“The outages have been caused by two unrelated issues, and my team supported by our NZ counterparts are confident they have identified what’s gone wrong and how to fix them.”

Katoa said they strive, continually, to provide reliable electricity to their customers and to visitors.

“Unfortunately, this week we have not been able to do so … we assure our customers that we do have the ability to supply enough electricity to meet demand.

“Our ability to generate enough power to meet demand is not the issue.”

Following outages on Thursday night, Rarotonga-based engineer Reuben Finch shared some insights on Friday morning regarding what he believed were causing the disruptions.

Based on his findings, Finch concluded that the system was overloaded.

“Some parts of the new ‘upgraded’ system can’t handle the nightly usage. So I think the only thing we as consumers can do is ‘load-level’,” he said in a Facebook post.

“If possible, try and shift our heavy power use to either side of normal. Perhaps we can help out by rotating our heavy electricity use around the island?”

According to Rarotonga-based engineer Reuben Finch, “some part of the new 'upgraded' system can't handle the nightly usage. We are also dangerously close to morning black-outs, looking at the graph”. SUPPLIED (FACEBOOK)/24062806

Speaking to Cook Islands News, Finch explained that his main reason for posting his findings on Facebook was to urge the island to change the timing of their electricity use. He said his graph showed the system, in its current form, is “not able to manage the load”.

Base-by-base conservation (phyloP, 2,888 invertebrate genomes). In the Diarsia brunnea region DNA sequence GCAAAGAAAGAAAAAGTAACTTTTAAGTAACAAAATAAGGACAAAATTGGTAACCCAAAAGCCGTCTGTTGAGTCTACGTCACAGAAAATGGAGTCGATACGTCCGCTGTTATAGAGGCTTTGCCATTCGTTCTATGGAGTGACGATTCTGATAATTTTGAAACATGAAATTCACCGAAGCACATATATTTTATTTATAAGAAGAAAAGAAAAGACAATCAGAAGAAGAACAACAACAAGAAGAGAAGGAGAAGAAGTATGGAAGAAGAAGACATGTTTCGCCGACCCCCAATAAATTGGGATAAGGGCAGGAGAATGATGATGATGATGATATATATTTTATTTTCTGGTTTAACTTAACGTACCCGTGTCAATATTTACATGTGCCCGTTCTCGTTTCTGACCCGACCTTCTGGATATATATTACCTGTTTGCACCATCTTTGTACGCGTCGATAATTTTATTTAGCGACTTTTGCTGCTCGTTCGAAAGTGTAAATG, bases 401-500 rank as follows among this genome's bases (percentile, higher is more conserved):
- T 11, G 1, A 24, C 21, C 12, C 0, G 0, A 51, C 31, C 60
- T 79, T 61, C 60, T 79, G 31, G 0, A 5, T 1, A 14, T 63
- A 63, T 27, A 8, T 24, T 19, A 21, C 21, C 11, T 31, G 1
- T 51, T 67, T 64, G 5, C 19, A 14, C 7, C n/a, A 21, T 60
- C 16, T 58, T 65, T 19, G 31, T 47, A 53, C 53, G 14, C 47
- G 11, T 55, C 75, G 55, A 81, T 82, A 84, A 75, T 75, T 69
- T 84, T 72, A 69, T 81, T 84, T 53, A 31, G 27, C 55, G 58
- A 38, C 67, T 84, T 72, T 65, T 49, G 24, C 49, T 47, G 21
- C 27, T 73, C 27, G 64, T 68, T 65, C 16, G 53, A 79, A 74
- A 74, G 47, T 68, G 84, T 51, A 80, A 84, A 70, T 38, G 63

“I worry how three consecutive evenings in the dark is damaging for restaurants, takeaways, accommodation providers and Cook Islands tourism in general. Not to mention all the locals who are eating dinner and trying to get their children bathed and ready for bed in the dark,” he said.

“Given TAU advertised the replacement of the switchgear recently I would assume that is the culprit, but I have no specific evidence. I don’t recall three consecutive blackouts with the old system.”

Finch added that TAU needs to be asked to let the community in on what they have repaired during the last three nights.

“A couple of times the power has come back on, then cut out for longer. So I assume a safety circuit is triggering and then the operators are just resetting the system and hoping, but then it fails again due to a further issue,” he added.

TAU’s Katoa said: “These recent events, highlight the complex nature of providing reliable electricity on an island such as ours, with the mix of renewable and non-renewable generation capability and with infrastructure that operates in a challenging marine environment.”

“This week’s occurrences demonstrate the challenges of maintaining a careful balance of how much electricity can be delivered through various networks to our people right around the island.

“We are a small, capable team here in Rarotonga, supported by experts from New Zealand, Australia, and further afield who have been available, in real time, to provide prompt remedy, fault-finding and re-calibration.

“I thank all those people – both with Te Aponga, and overseas support personnel, who have been working extremely hard for long hours in recent days. And not to forget our valued customers for your patience and understanding, we will continue to work hard to deliver what you expect and deserve.”